The majority of the market is still controlled by Sabeco, Habeco and multinational breweries like Heineken and Carlsberg. The country’s beverage industry is forecast to have a capacity of 4.25 billion liters of beer, 9.2 billion liters of non-alcoholic beverages, and 360 million liters of spirits by 2020.

What does the former Minister say?

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Former Minister Vu Huy Hoang.

Former Minister Hoang claimed the proposal to appoint his son was a Sabeco proposal, and it had also been approved by the ministry’s party organization.

He explained that the Sabecome chairman Phan Dang Tuat had sent a letter to the MoIT in late 2014, asking for the appointment of Hai for the position to fill the vacancy.

“Based on Sabeco’s request, Hai is qualified, so we decided to move him to the firm”, Hoang said.

Regarding the $10 million losses at PVFI, Hoang claimed that this was accumulated from previous years before his son was appointed in 2011 by PetroVietnam, so, it was not his responsibility.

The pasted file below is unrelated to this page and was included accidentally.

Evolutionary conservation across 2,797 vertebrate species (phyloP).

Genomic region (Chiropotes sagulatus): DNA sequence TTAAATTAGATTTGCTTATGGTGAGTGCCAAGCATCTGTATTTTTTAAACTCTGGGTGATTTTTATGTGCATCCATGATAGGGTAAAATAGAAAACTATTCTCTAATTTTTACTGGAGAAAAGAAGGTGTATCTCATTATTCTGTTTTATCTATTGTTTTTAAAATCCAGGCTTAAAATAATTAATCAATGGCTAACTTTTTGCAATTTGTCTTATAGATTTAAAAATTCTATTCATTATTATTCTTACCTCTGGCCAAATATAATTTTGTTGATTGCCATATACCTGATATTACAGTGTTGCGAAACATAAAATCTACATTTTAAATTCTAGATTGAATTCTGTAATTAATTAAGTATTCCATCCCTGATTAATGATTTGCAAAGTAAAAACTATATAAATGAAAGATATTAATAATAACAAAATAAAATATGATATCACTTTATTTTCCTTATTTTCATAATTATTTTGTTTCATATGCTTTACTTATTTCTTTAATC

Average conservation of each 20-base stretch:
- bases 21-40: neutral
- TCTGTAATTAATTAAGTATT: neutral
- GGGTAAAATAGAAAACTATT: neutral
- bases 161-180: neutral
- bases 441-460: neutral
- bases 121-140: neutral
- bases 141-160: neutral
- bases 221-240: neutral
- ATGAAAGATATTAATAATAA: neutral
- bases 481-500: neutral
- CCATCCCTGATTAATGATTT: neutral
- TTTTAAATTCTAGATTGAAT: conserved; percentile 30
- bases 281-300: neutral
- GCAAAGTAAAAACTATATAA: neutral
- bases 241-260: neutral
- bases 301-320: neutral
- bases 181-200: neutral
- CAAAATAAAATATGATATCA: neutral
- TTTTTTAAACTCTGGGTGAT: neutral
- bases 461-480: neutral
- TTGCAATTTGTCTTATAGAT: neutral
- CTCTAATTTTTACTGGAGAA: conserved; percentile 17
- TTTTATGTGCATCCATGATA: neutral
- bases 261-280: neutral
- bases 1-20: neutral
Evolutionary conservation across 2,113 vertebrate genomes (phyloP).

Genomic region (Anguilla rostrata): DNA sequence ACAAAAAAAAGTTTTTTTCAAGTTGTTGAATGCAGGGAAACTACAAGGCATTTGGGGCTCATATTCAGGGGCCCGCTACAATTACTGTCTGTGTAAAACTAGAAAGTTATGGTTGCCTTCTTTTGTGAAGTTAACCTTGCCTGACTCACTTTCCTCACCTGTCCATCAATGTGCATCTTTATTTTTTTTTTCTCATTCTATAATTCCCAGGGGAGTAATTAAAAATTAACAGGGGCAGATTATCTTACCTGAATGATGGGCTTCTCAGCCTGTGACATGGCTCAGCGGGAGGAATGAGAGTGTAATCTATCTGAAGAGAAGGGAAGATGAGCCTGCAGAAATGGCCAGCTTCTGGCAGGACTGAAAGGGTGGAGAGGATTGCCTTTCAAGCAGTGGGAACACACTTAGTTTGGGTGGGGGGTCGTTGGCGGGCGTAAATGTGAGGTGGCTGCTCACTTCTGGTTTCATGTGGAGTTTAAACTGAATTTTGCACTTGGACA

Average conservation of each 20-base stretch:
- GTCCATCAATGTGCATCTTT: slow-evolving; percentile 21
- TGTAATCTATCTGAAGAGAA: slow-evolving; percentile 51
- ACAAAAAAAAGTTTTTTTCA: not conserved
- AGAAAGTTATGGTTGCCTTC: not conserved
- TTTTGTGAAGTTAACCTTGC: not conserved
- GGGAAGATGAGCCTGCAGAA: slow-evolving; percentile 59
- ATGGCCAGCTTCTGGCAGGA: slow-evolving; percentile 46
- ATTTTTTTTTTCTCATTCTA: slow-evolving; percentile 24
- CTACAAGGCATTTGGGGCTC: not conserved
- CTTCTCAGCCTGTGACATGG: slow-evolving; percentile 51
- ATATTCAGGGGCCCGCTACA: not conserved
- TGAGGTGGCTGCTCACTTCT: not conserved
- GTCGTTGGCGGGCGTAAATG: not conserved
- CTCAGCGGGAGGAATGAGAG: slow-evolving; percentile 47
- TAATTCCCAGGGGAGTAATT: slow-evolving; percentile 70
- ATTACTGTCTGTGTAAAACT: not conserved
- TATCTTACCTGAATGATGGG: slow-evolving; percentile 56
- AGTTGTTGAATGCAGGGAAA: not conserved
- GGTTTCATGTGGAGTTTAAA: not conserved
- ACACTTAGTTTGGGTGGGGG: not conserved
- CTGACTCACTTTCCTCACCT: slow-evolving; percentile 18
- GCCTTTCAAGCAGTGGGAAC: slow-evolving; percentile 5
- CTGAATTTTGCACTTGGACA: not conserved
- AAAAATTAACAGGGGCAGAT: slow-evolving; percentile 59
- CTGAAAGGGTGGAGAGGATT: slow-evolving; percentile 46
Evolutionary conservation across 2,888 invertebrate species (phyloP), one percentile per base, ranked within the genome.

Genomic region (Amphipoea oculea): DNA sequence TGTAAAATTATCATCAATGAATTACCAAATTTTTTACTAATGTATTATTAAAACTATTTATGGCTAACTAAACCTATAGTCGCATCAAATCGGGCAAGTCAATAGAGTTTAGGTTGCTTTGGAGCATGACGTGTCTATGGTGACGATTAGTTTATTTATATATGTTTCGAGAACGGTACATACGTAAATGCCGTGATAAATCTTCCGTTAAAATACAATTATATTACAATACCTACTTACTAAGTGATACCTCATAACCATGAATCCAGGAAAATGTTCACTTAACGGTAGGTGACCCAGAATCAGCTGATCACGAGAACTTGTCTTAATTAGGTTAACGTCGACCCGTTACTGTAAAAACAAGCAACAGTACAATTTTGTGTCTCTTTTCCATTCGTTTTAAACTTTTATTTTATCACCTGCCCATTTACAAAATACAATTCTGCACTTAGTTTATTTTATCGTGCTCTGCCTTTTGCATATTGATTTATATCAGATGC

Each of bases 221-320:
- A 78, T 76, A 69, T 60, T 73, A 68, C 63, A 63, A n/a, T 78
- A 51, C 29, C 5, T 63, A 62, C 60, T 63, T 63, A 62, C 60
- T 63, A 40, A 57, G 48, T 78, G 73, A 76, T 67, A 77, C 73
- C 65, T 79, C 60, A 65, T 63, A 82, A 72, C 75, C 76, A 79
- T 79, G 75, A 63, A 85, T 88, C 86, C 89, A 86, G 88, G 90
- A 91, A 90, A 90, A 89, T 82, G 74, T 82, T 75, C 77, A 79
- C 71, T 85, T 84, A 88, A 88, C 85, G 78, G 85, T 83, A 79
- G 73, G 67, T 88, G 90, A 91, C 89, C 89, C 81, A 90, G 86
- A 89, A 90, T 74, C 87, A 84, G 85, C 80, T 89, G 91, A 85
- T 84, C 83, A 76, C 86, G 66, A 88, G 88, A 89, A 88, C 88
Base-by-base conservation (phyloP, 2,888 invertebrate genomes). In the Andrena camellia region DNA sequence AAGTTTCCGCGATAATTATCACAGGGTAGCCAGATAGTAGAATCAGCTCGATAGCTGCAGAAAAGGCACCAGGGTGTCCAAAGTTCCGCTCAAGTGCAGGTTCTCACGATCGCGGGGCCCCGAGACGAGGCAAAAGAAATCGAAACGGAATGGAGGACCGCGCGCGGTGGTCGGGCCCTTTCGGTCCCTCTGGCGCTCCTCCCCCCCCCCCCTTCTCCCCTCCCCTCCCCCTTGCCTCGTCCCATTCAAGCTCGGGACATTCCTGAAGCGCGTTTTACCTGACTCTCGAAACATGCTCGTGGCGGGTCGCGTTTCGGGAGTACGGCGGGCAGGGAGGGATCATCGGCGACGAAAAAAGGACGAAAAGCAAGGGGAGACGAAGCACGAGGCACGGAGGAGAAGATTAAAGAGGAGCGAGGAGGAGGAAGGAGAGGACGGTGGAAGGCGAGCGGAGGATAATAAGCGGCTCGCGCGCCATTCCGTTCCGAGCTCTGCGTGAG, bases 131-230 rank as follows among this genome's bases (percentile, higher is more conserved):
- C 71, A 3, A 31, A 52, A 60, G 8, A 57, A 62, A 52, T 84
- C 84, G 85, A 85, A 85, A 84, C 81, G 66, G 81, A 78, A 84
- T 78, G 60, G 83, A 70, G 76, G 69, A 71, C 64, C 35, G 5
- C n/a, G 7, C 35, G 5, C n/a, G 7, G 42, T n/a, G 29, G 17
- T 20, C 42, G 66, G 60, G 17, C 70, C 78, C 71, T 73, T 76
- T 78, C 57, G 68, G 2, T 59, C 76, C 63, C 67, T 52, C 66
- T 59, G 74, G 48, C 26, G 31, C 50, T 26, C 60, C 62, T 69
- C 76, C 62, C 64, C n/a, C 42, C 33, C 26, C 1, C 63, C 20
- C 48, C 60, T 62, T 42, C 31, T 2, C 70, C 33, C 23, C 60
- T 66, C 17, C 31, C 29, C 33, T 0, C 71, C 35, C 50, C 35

Hoang also said there was a document signed to prove the losses resulted from the old director when Hai took his position at PVFI. Under his son’s leadership, PVFI’s losses were curbed and during the 2012-2013 period, the firm made a small profit.

 “Until now, I’ve not yet received any document from VAFI. I have not done anything unclear and for the individual purpose, so, I’m unafraid of answering any questions. I’m willing to accept responsibility if I made any mistakes,” the former minister said.

Compiled by Khuyen Bui